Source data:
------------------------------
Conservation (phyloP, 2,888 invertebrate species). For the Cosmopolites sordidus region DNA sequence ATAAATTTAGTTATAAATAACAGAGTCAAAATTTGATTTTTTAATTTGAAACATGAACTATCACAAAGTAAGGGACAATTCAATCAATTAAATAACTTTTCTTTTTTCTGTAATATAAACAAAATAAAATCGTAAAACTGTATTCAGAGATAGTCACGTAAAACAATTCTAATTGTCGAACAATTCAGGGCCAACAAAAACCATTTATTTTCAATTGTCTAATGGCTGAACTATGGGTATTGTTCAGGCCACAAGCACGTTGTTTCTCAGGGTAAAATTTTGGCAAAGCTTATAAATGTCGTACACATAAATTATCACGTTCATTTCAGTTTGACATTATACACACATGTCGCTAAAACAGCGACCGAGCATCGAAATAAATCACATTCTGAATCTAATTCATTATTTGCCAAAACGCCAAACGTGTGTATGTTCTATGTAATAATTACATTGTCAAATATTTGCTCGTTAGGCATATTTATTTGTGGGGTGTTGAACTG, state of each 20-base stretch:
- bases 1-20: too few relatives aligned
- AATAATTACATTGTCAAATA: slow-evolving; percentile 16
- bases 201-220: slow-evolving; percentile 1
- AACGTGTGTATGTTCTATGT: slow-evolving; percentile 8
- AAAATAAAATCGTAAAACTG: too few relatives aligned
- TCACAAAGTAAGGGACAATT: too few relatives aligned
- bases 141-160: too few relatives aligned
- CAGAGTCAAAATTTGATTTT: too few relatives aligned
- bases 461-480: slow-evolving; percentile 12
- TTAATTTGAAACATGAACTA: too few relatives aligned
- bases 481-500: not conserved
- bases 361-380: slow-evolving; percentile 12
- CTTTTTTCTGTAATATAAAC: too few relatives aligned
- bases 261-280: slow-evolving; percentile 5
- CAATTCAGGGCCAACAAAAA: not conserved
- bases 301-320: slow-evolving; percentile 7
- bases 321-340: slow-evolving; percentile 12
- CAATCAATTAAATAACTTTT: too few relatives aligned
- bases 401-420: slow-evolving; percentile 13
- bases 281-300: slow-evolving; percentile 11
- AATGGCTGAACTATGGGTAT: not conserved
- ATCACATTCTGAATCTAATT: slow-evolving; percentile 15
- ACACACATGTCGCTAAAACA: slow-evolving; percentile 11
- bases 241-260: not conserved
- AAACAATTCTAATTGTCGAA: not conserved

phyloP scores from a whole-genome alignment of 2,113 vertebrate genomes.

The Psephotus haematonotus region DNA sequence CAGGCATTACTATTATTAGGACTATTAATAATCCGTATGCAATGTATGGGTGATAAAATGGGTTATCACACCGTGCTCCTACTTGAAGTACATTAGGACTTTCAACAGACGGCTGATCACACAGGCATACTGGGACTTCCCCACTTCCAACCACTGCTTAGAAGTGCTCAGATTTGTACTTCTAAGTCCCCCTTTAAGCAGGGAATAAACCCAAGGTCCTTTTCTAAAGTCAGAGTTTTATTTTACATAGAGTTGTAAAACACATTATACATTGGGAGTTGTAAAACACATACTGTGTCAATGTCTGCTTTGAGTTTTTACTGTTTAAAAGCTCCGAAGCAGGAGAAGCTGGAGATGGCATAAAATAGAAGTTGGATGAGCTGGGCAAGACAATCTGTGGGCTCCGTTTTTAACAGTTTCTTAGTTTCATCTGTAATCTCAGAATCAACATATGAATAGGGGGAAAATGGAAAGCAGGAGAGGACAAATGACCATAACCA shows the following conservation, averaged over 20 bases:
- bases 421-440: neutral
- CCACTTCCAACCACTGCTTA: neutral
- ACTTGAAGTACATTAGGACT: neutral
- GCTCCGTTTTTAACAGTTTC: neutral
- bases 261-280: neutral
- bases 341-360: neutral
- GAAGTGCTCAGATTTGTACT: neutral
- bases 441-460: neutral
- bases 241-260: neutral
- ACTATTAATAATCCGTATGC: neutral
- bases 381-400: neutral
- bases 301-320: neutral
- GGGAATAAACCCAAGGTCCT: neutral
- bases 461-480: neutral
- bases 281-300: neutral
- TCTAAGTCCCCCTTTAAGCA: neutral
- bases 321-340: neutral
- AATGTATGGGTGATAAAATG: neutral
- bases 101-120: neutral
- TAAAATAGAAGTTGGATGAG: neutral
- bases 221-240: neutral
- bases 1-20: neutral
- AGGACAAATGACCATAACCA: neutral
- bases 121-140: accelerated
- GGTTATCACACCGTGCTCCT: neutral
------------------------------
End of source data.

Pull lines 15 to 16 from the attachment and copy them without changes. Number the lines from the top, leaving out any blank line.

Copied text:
- bases 261-280: slow-evolving; percentile 5
- CAATTCAGGGCCAACAAAAA: not conserved